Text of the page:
Use pre-signed URLs from Amazon S3 or an Amazon CloudFront distribution network

You can use pre-signed Amazon S3 or Amazon CloudFront URLs that point to specific objects within the Amazon S3 bucket. The data user then accesses the data by downloading it with the pre-signed URL. Pre-signed URLs do not require users to have an AWS account, so if your user base prefers to download data and compute upon it locally, this is a good option to have for them. Plus, pre-signed URLs are highly scalable. Since you’re just sending a link that expires at some point, you don’t run into limits. You can set the expiration date of the pre-signed URL for sometime between 60 minutes and six days.

If you have a large user base that prefers to download your data to their local machines, you are responsible for paying egress fees. Because pre-signed URLs allow for anonymous access, you cannot use pre-signed URLs in conjunction with Requester Pays. Anyone with access to a valid pre-signed URL can, in theory, use the pre-signed URL—for example, if an approved user emailed a pre-signed URL to a colleague, the colleague could access the data via pre-signed URL, provided the pre-signed URL is still valid. You can limit pre-signed URL capabilities by limiting access to specific network paths, but this might not work well in a one-to-many distribution pattern where you may not know your user’s IP address.

In addition, pre-signed URLs only operate at the object level, meaning if you want to give access to lots of objects, you make lots of pre-signed URLs.

Finally, not all AWS services can use a pre-signed URL as a data source. For example, if you were given access to a CSV file via pre-signed URL that you wanted to run queries on using Amazon Athena, you would need to download the file and then load it into Athena before you could start your queries. Learn more about pre-signed URLs.

Use IAM Temporary Security Token Service (STS)

Authenticated IAM users or IAM roles can request temporary security credentials that give them access to your Amazon S3 bucket. The temporary security credentials have a limited lifetime, so you do not have to rotate them or explicitly revoke them when they’re no longer needed. After temporary security credentials expire, they cannot be reused. You can specify how long the credentials are valid, up to a maximum limit: no cleanup required. When (or even before) temporary security credentials expire, an approved user can request new credentials, provided they still have permissions to do so, making this fairly self-service. STS can be vended after a user authenticates with an external web identity such as an email address, making STS a good option for data providers whose users may not have AWS accounts.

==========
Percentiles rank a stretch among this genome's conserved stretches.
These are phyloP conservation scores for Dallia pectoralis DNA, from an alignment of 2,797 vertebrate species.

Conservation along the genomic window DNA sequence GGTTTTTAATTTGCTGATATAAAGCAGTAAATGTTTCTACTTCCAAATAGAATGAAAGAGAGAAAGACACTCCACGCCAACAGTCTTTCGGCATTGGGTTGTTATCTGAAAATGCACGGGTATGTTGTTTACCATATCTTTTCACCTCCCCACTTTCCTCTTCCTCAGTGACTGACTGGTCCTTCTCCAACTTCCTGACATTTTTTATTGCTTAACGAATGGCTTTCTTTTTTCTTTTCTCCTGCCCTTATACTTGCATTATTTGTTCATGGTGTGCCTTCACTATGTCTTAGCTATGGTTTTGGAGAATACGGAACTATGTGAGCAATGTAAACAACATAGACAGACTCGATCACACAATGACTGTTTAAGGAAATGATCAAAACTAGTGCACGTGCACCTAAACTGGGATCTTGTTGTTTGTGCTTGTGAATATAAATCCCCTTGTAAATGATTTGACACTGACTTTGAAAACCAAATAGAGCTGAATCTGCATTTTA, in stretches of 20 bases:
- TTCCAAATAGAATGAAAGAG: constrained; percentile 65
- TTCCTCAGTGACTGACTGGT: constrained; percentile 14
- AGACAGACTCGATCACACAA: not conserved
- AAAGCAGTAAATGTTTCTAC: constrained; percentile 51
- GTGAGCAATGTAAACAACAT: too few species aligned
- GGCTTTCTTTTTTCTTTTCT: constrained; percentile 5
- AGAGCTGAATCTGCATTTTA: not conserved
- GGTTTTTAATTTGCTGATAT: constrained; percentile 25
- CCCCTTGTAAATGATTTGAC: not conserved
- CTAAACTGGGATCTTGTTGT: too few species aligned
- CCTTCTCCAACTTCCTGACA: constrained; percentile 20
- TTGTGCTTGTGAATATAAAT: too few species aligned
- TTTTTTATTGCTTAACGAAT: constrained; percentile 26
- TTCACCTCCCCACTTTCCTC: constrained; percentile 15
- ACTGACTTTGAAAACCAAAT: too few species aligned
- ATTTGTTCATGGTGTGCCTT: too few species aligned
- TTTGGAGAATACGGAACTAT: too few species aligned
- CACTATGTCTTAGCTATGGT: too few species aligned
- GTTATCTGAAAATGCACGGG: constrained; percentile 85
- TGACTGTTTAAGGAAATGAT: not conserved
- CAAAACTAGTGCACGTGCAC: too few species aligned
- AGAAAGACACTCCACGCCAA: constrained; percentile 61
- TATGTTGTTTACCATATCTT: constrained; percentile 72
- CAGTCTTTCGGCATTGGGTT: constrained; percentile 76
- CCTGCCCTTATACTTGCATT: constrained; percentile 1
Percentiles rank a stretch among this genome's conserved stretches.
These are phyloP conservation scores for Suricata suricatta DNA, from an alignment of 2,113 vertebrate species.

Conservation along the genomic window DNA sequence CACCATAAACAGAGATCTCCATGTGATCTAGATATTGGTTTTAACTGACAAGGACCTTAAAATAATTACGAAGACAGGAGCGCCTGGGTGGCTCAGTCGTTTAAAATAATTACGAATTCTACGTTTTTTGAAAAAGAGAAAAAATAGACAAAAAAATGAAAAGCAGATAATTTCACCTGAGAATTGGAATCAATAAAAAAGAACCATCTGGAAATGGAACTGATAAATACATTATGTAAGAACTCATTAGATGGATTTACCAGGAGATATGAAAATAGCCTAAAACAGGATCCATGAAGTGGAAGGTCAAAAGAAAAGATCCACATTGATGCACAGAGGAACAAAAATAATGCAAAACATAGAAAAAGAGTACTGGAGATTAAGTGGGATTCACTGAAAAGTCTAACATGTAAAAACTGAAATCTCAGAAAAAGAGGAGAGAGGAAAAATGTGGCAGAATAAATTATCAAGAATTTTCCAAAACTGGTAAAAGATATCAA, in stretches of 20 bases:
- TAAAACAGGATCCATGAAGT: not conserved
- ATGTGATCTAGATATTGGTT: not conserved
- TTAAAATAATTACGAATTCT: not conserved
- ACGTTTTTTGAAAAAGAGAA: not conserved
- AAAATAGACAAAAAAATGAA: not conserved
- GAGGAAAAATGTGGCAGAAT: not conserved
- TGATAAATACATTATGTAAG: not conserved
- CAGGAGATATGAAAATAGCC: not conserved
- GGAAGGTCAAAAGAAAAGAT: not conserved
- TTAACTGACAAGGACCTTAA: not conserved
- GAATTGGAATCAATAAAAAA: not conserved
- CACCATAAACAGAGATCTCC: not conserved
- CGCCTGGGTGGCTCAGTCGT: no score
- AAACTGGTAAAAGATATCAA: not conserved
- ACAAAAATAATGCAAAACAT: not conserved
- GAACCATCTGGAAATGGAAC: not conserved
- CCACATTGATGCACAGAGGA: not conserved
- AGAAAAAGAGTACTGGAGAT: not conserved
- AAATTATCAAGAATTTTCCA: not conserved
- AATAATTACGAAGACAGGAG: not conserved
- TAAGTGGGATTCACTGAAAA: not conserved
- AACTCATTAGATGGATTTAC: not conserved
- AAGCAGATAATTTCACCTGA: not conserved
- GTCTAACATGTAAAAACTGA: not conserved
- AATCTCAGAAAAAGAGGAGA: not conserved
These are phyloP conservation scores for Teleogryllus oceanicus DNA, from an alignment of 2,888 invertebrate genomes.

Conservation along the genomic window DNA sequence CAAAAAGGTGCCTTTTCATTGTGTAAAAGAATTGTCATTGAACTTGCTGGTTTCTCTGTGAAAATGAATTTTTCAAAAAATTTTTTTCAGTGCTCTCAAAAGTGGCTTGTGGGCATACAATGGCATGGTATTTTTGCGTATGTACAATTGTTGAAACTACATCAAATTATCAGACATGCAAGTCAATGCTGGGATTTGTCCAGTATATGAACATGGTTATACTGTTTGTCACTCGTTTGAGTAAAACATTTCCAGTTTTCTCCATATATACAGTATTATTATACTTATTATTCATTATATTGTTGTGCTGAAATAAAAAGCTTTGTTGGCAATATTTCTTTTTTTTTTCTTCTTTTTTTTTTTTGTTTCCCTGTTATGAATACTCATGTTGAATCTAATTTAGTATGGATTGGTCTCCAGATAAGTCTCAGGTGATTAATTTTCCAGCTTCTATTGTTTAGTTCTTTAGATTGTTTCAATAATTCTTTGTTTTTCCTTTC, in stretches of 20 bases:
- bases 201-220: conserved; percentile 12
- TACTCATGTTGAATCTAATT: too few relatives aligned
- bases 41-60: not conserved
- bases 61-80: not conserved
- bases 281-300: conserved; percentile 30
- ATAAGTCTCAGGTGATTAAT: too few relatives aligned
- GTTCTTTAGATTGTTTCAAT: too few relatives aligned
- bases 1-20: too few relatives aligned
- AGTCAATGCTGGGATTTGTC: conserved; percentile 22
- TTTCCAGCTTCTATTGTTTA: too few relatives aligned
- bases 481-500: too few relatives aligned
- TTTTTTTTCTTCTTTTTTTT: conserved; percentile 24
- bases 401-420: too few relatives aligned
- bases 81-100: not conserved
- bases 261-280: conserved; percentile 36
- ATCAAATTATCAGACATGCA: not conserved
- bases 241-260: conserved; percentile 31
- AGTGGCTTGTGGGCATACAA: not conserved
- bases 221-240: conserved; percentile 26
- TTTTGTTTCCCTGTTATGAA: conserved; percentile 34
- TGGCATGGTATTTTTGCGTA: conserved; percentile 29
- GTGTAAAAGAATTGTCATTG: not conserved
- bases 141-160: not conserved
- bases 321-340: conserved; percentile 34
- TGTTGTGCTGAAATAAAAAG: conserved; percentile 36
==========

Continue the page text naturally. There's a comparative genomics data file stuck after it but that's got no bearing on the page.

Keep in mind that the longest an STS token can stay valid is 3600 minutes, or 60 hours. For some use cases, this may not be enough time for a researcher who is looking to access the data. Learn more about temporary security tokens.

Create Amazon S3 Access Points

This feature of Amazon S3 allows customers to create an access point, each with its own unique access control policy. With up to 1,000 Amazon S3 Access Points per Region, and unlimited principals who can use one access point, Amazon S3 Access Points are highly scalable. Because each access point has its own unique access control policy, you can get very granular with permissions for different groups of users. For example, if Group A should only get access to all the data with Prefix 1, and Group B should have access to only data with Prefix 2, but Group C can have access to data with Prefixes 1 and 2, you can make three access points. Access points work independently of each other. Changing the policy of, or removing, one access point doesn’t disrupt the work of a group using another access point.

Setting up Amazon S3 Access Points does require more policies than a bucket policy or an IAM role: you need a policy for the access point as well as the Amazon S3 bucket. In addition, an access point can only point to one bucket. If you want to give an approved user access to two S3 buckets, direct them to two Amazon S3 access points. Finally, access points do not support anonymous access, so if you have users who do not have an AWS account, architect for an additional access mechanism for them. Like bucket policies, access point policies are limited to 20 KB in size. Learn more about Amazon S3 Access Points.

­­­­­­­­­Get started with open data on AWS

These are just a handful of ways you can grant and control access to data resource using AWS services. If you are interested in exploring further, explore these blog posts that focus on access control, or talk to your account team.

Many of these mechanisms are in action with certain datasets on the Registry of Open Data on AWS. Explore these and many other openly available datasets, and learn how to become a data provider yourself at Happy data sharing!

Read more stories about AWS and open data:

Subscribe to the AWS Public Sector Blog newsletter to get the latest in AWS tools, solutions, and innovations from the public sector delivered to your inbox, or contact us.

Please take a few minutes to share insights regarding your experience with the AWS Public Sector Blog in this survey, and we’ll use feedback from the survey to create more content aligned with the preferences of our readers.